- Repayment – As mentioned earlier, the repayment of a merchant cash advance is completely dependent on the amount of revenue being generated. Unlike a loan, the advance does not have a set payment every month, instead relying on a percentage of credit/debit card sales. The payments are taken automatically from daily or monthly card sales and will decrease with any dips in those sales numbers.
Downsides to Advances
Of course, nothing comes without a price, and merchant cash advances are not immune to their share of downsides:
- Cost – With ease comes costs, and merchant cash advances are very easy. The companies issuing these advances know this, and charge for their services accordingly. The fees charge for an advance can easily surpass those of a typical loan or line of credit and may cost the business owner a great deal more over even a short period of time. Payday loans take a deserved bad rap, because they cost consumers dearly – sometimes in the triple-digit percentage point range in interest rates. Merchant cash advances can be very similar in their fee structure on an annual basis, so it’s important to weigh those costs carefully.
- Repayment – Since merchant cash advances can be obtained by business owners that have less than stellar credit histories, they are more susceptible to repayment problems. Even though the advance companies are taking their payment automatically, the initial advance may have been taken at a less than responsible time by the business owner or under less than ideal circumstances. A business having trouble managing other parts of their finances will have issues managing their card revenues as well.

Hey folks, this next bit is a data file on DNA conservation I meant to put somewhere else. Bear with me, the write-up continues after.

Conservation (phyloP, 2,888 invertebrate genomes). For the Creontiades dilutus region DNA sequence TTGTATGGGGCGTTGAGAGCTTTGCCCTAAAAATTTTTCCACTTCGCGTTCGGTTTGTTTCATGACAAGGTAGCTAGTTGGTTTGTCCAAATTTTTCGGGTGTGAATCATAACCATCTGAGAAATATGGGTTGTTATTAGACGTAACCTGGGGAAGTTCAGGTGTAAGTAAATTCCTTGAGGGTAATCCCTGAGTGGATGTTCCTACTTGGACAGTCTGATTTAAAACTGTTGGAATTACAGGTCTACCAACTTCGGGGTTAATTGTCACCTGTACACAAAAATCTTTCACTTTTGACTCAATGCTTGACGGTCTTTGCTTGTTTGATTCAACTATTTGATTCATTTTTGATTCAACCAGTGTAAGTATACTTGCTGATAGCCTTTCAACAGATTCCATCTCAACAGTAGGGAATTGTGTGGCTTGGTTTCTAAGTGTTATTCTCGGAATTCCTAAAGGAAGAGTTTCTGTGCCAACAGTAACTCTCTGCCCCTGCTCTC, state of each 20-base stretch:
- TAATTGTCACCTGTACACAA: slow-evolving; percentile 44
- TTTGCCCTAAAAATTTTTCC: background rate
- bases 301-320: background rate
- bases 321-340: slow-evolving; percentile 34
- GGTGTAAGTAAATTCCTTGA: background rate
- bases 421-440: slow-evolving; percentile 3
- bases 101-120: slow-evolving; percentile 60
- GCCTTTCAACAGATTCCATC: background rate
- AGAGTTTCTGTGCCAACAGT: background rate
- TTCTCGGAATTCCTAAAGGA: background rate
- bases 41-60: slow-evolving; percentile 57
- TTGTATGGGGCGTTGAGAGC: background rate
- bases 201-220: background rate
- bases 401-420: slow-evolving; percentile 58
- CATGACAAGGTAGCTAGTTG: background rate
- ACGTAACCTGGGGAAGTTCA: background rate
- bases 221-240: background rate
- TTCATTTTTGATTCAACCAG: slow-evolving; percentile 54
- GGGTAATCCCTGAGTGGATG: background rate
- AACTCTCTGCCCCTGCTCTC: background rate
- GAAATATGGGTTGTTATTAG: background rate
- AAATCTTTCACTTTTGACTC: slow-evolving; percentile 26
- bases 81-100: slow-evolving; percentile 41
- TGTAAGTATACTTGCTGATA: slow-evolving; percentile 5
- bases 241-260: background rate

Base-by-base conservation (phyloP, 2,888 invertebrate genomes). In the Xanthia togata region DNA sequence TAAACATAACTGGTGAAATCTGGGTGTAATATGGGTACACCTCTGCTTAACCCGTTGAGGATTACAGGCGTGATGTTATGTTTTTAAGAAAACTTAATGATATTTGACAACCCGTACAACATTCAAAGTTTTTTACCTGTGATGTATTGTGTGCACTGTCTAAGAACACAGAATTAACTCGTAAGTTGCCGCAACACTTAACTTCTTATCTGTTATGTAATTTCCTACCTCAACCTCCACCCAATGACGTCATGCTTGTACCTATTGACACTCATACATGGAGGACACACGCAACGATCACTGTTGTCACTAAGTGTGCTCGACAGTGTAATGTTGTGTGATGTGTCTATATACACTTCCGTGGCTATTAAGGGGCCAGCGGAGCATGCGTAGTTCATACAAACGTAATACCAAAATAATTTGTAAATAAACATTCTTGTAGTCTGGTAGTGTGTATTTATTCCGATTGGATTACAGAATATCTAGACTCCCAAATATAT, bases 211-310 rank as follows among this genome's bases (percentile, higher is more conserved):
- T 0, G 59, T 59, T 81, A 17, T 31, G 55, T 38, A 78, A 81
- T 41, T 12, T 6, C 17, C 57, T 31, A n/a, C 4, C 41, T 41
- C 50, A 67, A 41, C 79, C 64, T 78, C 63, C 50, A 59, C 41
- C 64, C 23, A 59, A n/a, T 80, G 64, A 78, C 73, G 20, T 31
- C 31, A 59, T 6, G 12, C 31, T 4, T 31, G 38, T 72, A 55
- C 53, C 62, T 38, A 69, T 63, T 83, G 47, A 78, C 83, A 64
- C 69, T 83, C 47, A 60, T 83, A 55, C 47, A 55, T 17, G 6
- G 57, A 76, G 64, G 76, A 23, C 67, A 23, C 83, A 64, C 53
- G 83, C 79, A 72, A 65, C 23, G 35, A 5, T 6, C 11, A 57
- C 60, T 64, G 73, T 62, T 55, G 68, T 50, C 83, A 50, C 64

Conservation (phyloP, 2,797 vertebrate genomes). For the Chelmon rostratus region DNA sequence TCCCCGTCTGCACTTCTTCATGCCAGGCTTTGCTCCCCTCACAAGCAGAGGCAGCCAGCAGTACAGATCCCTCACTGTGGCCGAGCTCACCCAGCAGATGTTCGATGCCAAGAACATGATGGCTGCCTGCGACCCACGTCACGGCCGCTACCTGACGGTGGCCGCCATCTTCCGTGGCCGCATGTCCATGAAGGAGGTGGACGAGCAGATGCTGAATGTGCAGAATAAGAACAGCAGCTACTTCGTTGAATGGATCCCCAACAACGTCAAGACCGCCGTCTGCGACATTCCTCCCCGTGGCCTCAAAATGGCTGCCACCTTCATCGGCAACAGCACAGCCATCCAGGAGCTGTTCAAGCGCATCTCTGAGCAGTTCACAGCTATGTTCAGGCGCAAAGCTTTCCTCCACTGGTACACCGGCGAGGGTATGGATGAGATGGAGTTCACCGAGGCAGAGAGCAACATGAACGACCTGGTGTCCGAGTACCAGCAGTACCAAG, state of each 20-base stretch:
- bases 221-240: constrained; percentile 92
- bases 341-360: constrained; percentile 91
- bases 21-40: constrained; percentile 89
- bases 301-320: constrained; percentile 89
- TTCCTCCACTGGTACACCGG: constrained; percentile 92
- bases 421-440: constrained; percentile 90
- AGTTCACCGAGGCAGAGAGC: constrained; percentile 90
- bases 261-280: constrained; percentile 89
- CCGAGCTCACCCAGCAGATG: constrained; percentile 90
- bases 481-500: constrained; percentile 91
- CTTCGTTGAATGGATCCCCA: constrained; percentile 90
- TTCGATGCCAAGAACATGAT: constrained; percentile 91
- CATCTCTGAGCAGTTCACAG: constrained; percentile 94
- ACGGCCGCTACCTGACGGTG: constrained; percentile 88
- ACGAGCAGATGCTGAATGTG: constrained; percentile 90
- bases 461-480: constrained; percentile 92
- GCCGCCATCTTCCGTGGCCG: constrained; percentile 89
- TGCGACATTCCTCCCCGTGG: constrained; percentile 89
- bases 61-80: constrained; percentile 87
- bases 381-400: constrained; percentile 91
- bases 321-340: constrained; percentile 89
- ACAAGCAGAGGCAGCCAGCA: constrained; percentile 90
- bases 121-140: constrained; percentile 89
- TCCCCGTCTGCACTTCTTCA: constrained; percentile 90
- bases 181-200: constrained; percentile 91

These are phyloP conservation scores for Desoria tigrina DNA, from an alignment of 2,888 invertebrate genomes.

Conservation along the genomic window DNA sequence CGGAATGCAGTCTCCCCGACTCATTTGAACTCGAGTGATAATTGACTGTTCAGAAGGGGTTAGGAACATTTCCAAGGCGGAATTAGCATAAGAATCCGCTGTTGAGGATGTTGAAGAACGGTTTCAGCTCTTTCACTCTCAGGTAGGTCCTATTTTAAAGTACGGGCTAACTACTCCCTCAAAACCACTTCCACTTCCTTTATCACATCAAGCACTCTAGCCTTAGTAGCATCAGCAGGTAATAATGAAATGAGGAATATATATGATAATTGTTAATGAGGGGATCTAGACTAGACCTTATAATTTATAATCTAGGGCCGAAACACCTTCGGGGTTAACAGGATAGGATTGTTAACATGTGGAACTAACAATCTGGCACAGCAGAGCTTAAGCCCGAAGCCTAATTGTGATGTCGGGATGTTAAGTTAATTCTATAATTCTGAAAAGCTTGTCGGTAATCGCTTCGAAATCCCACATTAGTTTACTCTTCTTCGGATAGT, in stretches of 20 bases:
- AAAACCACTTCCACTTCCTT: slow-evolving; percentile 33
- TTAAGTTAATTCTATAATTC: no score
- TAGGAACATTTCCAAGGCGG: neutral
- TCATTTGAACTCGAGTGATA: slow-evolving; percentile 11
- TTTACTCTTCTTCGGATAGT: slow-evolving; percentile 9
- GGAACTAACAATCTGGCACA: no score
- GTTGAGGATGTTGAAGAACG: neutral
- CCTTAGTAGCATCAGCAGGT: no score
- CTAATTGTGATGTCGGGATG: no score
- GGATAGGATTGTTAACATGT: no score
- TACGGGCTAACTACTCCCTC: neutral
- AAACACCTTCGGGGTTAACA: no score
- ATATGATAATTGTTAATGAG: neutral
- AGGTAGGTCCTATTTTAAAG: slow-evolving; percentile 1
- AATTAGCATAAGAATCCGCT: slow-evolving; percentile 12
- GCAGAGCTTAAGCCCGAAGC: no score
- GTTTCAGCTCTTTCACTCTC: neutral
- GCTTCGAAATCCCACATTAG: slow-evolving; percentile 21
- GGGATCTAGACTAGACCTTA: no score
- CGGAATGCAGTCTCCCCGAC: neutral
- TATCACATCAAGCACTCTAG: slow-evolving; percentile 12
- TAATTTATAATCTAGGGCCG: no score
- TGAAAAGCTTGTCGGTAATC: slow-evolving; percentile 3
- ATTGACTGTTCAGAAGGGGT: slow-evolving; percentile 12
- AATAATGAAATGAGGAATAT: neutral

Right Time for an Advance
When is the right time for a merchant cash advance? The answer depends on quite a few factors, but the one time that is wrong in every case is when a business is struggling to manage their finances in other areas.
As we’ve seen, merchant cash advances can have considerable costs attached to them, so the business owner must weigh their options carefully before proceeding. In many cases, the opportunities will outweigh the costs and the advance will be an attractive option to expand. Merchant cash advances are also a reliable way to bridge seasonal income changes or hire additional staff in preparation for a busier time of year.
When the economy is great and business is booming, it’s easy to assume that good times will continue, but keeping an eye on the future is important when dealing with a financial product that will impact your ability to generate revenue for the foreseeable future.
With any financial product, the costs and risks need to be considered carefully before moving forward. Merchant cash advances are particularly enticing because they offer quick funds, easy approval, and automatic repayment, but that convenience comes at a cost that many business owners don’t understand. A business that is able to support themselves without relying completely or mostly on their card revenues may be in a great position to take advantage of a merchant cash advance, but one that is struggling and truly needs the income from card sales will find that the costs and repayment terms of an advance may be a crippling liability for months to come.